Spoon into individual glasses and chill for at least 2 hours.
Serve with cream poured into the top of each glass.
Sue’s Coffee and Pecan Biscuits
This delicious recipe was given me by Sue Cullinane, one of our teachers here at the school, we are always delighted when students or staff share one of their favourite recipes with us and we include it in our repertoire of recipes.
4 oz (110g) butter, softened
4 oz (110g) muscovado sugar
5 oz (150g) self-raising flour
1 teaspoon baking powder
1 tablespoon milk
1 tablespoon coffee essence
1 ½ oz (35g) pecans, chopped
For the icing
2 oz (50g/ ½ stick) butter
5 oz (150g/1 ¼ cup) icing sugar
1 teaspoon milk
1 teaspoon coffee essence
10 x 7 inch (25.5 x 18 cm) swiss roll tin, well greased
Preheated oven 180ºC/ 350ºF/Gas mark 4
Put all the cake ingredients into a magimix or food processor. Whizz for 1-2 minuntes to amalgamate. Spread the cake mixture evenly in the well buttered tin and level the top. Bake in the preheated oven for 30-40 minutes approx. The cake should be well risen. Allow to cool in the tin.
Meanwhile mix the ingredients for the icing together. As soon as the cake has cooled, spread the icing evenly over the top using a palette knife. Sprinkle toasted pecans over the top. Cut into squares and serve.
This dessert originated in Venice and is now very popular not just in Italy. The name means ‘pick me up’, not surprising considering the amount of booze in it. This is our version which always gets rave reviews.
38-40 Boudoir biscuits
8 fl oz (250 ml) strong espresso coffee (if your freshly) made coffee is not strong enough, add 1 teaspoon of instant coffee)
2 tablespoons brandy
2 tablespoons Jamaica rum
3 ozs (85g) dark chocolate
3 eggs, separated, preferably free range
4 tablespoons castor sugar
9 ozs (255g) Mascarpone cheese *
Unsweetened Cocoa (Dutch process)
Dish 10 x 8 inches (25.5 x 20.5cm) with low sides or 1lb loaf tin (8 x 4 inches (20.5 x 10cm) lined with cling film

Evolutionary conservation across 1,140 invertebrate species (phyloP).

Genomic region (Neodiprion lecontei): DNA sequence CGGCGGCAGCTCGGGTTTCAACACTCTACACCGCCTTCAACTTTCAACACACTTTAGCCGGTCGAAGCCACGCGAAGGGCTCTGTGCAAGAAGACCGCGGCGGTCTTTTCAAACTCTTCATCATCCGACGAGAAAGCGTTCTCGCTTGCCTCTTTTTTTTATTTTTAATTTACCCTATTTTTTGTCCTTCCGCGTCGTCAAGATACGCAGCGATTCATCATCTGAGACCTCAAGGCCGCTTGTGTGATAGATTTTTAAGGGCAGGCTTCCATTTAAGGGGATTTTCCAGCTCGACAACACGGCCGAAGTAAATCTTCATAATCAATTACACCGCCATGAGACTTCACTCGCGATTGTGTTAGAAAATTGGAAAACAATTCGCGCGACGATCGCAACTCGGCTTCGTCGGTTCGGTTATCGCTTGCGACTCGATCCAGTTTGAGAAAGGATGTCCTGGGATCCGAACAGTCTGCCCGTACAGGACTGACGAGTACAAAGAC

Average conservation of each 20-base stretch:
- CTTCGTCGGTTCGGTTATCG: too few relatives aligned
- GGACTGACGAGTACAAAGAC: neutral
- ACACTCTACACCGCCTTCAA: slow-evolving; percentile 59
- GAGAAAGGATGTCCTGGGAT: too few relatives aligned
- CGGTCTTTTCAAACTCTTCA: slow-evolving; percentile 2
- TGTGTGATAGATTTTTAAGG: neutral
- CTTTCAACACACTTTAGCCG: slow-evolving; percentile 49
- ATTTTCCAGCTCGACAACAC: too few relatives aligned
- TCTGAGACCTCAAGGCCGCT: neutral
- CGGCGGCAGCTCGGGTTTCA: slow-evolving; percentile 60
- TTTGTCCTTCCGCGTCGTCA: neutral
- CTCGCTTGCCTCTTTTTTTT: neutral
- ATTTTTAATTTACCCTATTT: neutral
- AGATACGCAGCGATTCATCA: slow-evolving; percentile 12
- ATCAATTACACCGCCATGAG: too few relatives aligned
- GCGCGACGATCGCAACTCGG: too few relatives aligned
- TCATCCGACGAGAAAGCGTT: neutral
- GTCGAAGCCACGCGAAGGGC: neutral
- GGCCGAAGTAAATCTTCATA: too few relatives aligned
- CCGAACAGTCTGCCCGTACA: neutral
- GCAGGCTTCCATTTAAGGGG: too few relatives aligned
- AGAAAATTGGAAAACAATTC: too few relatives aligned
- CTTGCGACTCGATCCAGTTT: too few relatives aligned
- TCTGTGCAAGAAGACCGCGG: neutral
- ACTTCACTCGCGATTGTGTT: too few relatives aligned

Mix the coffee with the brandy and rum. Roughly grate the chocolate (we do it in the food processor with the pulse button). Whisk the egg yolks with the sugar until it reaches the 'ribbon' stage and is light and fluffy, then fold in the Mascarpone a tablespoon at a time.
Whisk the egg whites stiffly and fold gently into the cheese mixture. Now you are ready to assemble the Tira Misu.
Dip each side of the boudoir biscuits one at a time into the coffee mixture and arrange side by side in the dish or tin. Spread half the Mascarpone mixture gently over the biscuits, sprinkle half the grated chocolate over the top, then another layer of soaked biscuits and finally the rest of the Mascarpone. Cover the whole bowl or loaf tin carefully with cling film or better still slide it into a plastic bag and twist the end. Refrigerate for at least 6 hours - I usually make it the day before I use it.
Just before serving scatter the remainder of the chocolate over the top and dredge with unsweetened cocoa.
Note: Tiramisu will keep for several days in a fridge, but make sure it is covered so that it doesn't pick up 'fridgie' tastes.
*Mascarpone, a delicious rich creamy cheese which originated in Lodi in Lombardy is made by curdling cream with citric acid. It is often used instead of cream with fruit and pastries